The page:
ALBUM REVIEW: David Corley – “Available Light”

If you grab a copy of NUVO Newsweekly this week you’ll see my 900-word interview with David Corley, a Hoosier songwriter whose work has gestated through three decades of musical, cultural and personal exploration. Available Light is one of those rare albums which arrives fully formed, as though Corley has recorded dozens of albums we just haven’t had the opportunity to hear, this being the best of the bunch.

The truth, however, is much more interesting, as is every song on the album. “Pink clouds, the sun comes like a rocket up to the edge of the horizon,” he sings at the album’s start, echoing the arrival of this music itself, a raw, beautiful example of how influential music can be when given the time to open up and develop. Echoing Swordfishtrombone-era Tom Waits and more modern acoustic folk from the likes of Alexi Murdoch, Corley has crafted what he calls an EP, but which is truly much more — thirty years of a man’s life condensed into an hour of music you’ll relive for years to come.

From the NUVO interview:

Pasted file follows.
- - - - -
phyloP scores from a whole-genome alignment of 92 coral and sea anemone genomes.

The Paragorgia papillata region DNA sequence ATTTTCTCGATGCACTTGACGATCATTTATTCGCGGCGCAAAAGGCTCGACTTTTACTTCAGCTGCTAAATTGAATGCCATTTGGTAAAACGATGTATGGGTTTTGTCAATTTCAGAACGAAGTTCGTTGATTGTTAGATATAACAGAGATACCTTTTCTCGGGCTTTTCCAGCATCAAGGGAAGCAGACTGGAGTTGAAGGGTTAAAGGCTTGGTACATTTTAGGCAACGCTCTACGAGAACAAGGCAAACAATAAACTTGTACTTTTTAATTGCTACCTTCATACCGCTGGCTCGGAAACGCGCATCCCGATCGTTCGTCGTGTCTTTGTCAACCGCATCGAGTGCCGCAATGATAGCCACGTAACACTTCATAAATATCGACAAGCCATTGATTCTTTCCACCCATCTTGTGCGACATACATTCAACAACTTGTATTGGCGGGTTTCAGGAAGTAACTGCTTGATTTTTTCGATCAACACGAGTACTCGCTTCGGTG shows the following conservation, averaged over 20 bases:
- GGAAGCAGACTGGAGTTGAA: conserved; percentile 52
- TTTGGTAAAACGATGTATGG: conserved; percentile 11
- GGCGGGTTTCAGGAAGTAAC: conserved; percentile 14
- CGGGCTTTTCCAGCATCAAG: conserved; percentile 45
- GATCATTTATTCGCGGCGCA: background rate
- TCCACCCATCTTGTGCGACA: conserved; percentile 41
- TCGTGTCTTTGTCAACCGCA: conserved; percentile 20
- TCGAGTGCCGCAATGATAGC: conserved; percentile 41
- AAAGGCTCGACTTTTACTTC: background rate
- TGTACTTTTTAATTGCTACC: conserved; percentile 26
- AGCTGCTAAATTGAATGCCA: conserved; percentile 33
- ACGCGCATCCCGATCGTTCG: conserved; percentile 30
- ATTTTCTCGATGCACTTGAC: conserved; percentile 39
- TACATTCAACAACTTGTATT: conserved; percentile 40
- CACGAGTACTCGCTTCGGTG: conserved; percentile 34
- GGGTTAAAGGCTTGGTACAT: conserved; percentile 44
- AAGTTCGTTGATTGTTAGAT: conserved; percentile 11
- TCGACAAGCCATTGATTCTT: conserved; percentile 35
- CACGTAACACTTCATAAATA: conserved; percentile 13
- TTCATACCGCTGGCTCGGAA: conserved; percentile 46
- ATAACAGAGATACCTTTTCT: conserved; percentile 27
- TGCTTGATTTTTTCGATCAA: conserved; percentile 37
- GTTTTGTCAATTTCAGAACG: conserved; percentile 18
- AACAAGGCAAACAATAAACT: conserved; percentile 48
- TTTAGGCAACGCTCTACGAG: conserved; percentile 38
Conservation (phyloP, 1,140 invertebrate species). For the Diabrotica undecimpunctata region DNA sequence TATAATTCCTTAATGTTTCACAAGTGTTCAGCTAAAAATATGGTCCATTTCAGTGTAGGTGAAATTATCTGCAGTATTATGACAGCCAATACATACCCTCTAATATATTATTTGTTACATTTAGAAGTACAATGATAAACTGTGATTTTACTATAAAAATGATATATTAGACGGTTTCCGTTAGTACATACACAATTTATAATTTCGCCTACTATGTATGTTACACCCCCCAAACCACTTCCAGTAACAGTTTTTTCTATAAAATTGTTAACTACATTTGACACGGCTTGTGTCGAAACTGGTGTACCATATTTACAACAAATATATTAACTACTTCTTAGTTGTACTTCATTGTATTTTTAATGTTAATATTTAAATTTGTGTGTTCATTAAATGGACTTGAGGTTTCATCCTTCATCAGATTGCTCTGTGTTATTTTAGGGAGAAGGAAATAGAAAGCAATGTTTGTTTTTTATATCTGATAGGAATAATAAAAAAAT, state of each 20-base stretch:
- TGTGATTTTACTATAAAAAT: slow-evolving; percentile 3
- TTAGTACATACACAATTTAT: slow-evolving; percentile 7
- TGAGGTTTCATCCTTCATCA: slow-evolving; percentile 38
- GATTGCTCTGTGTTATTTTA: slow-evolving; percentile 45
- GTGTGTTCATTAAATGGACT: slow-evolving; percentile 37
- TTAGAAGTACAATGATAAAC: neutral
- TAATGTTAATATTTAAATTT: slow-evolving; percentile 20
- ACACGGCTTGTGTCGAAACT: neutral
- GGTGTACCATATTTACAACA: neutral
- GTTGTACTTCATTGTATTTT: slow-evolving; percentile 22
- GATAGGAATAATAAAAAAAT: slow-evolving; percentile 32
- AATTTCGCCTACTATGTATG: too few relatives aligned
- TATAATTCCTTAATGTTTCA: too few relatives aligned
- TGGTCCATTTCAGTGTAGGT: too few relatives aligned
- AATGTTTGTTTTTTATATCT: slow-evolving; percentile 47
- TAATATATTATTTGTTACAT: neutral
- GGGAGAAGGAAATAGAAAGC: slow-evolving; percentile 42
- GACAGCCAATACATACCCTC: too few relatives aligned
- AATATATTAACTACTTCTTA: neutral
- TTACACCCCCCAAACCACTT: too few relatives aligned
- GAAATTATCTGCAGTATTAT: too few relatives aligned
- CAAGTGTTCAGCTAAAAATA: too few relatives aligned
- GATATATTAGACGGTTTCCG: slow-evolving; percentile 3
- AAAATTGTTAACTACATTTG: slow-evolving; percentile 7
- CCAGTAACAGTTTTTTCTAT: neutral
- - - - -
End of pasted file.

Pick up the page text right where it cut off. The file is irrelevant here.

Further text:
“To me, music is very magical when I write it,” he explains. “When I listen to something, there’s a certain thread that runs through the song where you can just feel when an artist means it. I have two rules about writing a song: one is you better have something to say, and the other is you better have something to say. That’s all I have.”

That level of technicolor realism is what makes Available Light more than just an amazing album. Shooting his life with the available light of a wide range of experiences, Corley does the impossible, allowing us to fully see those experiences and then transpose them over our own lives like one of those projector-slides from high school. Layers upon layers, these songs certainly have more than enough to say to keep listeners coming back time and again. And if this is the only thing we ever hear from Corley, as disheartening as that might be, we’ll still have the ultimate debut album.

I don’t, however, think this will be the last we hear from David Corley. And neither should you.

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